Hackers exploiting wide-open Portmap to amp up DDoS attacks
Careless net adminds leave systems with cleartext trousers down
Security watchers have warned about a new class of DDoS amplification attack threat which only exists because too many users are failing to follow basic safeguards.
Improperly configured services such as DNS or Network Time Protocol (NTP) have been exploited to launch a string of DDoS attacks over the last couple of years, the most high-profile of which battered Spamhaus and buffeted internet exchanges back in March 2013. Over recent weeks, another service – Portmap – has become a vector of DDos attacks, US-based carrier Level 3 warned.
Attacks using the technique and monitored by Level 3 last week focused on gaming, hosting and internet infrastructure verticals.
Unlike DNS and NTP, Portmap has no business being exposed on internet-facing systems. Disabling or blocking internet-facing Portmap services using firewalls is trivial, but too many net admins have overlooked this well-understood practice, creating a resource which hackers can abuse.
Tod Beardsley, security engineering manager at Rapid7, the firm behind Metasploit, commented: "Portmap (port 111/UDP) used to be a common service on many UNIX-like distributions, including Linux and Solaris. To hear that it's part of a 'new DDoS' attack is very disorienting, as Portmap attacks are by no means new."
Portmap can still be useful in private, internal networks, but the technology is cleartext and essentially unauthenticated. So it's really not the sort of thing you'd want to expose on the web even before considering the technology's history of security vulnerabilities.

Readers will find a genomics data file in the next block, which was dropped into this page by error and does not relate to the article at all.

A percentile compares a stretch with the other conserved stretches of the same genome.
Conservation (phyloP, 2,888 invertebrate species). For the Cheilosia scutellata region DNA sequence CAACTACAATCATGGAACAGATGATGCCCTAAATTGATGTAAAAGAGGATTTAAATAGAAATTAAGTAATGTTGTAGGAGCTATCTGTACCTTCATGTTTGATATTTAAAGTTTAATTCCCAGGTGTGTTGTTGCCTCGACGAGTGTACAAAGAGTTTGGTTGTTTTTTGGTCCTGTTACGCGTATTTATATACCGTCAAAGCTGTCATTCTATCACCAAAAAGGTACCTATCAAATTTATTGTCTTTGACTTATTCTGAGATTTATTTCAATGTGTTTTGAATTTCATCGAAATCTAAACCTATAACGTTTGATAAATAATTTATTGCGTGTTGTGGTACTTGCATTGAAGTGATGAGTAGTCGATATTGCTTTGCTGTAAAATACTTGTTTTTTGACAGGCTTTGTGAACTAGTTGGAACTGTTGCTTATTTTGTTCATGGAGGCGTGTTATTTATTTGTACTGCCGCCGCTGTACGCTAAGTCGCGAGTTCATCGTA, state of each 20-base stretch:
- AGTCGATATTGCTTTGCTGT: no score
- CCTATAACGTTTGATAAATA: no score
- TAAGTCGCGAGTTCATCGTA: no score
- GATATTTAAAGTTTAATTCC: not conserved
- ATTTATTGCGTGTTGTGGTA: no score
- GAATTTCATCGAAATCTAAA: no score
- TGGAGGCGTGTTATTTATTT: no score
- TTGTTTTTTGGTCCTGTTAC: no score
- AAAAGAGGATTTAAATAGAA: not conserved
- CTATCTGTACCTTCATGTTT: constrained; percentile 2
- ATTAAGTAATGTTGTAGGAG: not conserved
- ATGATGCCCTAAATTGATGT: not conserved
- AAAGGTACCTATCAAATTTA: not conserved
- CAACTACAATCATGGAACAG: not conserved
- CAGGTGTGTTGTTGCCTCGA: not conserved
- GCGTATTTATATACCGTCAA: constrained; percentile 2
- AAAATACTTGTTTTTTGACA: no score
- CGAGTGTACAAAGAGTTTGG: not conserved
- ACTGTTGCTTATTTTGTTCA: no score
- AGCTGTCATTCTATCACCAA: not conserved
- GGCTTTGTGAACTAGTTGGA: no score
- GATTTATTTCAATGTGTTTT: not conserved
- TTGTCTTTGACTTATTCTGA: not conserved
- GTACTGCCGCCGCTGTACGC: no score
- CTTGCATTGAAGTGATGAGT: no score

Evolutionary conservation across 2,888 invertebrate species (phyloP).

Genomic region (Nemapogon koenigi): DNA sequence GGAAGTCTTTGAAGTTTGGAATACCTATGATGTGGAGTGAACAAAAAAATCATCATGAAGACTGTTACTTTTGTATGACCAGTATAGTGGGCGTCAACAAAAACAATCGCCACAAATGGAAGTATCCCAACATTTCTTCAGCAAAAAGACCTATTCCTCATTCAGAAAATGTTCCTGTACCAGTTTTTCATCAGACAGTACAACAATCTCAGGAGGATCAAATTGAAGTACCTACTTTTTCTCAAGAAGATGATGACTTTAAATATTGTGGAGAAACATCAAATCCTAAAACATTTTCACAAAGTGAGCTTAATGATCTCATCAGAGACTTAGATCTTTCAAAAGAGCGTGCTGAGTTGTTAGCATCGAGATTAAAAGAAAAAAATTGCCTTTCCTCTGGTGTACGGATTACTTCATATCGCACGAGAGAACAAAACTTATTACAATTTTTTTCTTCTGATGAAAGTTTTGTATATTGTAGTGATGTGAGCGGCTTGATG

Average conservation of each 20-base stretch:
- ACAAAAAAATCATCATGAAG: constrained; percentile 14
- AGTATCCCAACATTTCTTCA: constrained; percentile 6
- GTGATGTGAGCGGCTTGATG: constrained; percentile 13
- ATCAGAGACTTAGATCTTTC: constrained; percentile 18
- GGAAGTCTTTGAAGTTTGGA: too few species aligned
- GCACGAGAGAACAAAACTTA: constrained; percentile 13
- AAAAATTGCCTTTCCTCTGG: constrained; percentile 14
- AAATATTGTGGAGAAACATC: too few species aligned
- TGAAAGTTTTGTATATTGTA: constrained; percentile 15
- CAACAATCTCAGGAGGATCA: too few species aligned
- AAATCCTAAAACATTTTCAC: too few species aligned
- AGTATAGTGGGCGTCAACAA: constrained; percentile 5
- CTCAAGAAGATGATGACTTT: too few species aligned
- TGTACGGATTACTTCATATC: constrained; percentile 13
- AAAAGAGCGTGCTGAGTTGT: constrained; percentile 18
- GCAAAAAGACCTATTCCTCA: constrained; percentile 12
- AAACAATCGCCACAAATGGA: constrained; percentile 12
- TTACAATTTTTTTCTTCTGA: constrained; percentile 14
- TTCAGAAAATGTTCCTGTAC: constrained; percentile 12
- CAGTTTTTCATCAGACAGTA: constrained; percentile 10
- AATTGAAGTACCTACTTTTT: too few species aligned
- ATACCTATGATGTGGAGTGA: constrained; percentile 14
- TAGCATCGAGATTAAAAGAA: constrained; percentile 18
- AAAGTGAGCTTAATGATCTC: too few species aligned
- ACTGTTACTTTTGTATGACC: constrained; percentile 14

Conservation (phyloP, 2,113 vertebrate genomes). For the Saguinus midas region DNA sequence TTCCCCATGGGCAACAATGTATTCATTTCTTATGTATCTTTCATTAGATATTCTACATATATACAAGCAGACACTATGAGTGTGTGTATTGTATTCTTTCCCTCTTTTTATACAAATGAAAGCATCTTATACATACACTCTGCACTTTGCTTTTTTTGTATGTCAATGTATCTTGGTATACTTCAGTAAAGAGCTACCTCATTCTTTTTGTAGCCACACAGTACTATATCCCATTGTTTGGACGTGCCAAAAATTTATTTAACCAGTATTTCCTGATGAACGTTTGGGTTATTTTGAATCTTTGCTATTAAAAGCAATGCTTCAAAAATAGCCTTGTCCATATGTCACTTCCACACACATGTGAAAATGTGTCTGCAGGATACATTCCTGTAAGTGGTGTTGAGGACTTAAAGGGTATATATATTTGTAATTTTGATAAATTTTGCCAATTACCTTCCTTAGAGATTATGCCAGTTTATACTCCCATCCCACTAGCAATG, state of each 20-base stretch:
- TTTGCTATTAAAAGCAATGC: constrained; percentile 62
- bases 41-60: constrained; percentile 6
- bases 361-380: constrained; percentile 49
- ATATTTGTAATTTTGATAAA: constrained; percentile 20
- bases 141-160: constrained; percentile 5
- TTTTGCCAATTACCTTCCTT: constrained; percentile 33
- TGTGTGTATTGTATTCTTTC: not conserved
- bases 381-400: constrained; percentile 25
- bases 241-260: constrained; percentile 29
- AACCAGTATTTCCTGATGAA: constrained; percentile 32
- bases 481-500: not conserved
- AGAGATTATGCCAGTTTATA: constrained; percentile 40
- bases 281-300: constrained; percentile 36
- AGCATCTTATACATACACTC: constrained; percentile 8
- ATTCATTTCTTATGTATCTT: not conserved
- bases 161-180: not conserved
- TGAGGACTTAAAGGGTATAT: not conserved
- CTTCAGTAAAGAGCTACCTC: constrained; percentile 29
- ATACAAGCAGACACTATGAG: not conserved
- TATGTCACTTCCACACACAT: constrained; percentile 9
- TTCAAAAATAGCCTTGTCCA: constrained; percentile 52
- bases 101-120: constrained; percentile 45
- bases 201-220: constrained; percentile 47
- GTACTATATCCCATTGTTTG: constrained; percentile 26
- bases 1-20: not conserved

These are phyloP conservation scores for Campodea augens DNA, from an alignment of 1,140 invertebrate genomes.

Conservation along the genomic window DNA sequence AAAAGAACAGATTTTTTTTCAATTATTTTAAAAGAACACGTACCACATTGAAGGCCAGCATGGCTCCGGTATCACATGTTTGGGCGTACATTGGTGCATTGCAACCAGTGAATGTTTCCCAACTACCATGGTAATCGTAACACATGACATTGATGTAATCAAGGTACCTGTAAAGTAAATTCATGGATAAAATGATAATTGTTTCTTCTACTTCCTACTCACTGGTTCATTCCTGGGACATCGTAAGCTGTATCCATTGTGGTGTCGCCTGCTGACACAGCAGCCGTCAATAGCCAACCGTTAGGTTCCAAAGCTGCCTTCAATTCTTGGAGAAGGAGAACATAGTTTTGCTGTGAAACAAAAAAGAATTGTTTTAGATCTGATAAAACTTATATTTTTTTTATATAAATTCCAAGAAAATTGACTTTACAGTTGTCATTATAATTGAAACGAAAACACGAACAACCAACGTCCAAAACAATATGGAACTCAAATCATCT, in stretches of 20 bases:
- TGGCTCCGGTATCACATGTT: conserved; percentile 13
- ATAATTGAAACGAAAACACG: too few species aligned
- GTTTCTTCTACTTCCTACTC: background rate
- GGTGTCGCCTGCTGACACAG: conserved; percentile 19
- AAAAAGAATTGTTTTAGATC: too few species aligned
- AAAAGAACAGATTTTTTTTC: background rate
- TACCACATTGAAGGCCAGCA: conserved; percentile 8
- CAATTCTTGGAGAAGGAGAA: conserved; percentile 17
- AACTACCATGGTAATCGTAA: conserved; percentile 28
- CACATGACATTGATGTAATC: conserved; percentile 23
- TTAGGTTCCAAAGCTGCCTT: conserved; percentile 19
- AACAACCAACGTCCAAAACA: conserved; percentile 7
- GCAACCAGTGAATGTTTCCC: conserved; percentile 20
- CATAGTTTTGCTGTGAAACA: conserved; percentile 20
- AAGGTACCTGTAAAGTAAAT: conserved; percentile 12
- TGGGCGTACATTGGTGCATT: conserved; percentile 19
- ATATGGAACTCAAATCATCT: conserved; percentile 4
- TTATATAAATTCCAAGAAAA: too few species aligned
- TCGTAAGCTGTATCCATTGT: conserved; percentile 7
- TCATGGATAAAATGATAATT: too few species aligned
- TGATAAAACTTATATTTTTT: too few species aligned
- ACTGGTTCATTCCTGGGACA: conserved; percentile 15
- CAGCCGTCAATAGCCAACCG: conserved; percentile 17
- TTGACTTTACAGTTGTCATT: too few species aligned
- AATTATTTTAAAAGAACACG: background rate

Global Portmap traffic grew by a factor of 22 when comparing the last seven days of June with the seven days ending August 12. This is still very small compared to other UDP services, but the big growth in traffic points to the service becoming a fashionable avenue for attacks.
Hosts that support Portmap in internet-facing connections are at risk of becoming unwitting accomplices in DDoS reflection/amplification attacks.
Other services which have no business getting exposed on internet-facing systems, such as Simple Service Discovery Protocol (SSDP), have recently been exploited in DDoS amplification attacks. Insecure Portmap installs represent exactly the same sort of UDP-based amplification attack risk.
Ashley Stephenson, chief exec at DDoS mitigation firm Corero Network Security, explained: “The RPCbind or Portmap service is reported to have a DDoS attack amplification factor of approximately 7x to 27x. If RPCbind/Portmap service is queried, it can in some cases respond with a considerable amount of data that exceeds the the size of the query, hence the use of the term amplification."
"This is another classic example of a reflective/amplified DDoS attack using standard UDP accessible internet services," he added.
Stephenson warns that the security risk is unlikely to be resolved anytime soon – even though it's easy to fix.
"Disabling or blocking internet-facing RPCbind/Portmap services is a trivial task on any single system, but it is unlikely to occur anytime soon on the potentially millions of vulnerable systems accessible on the internet today," he added. ®
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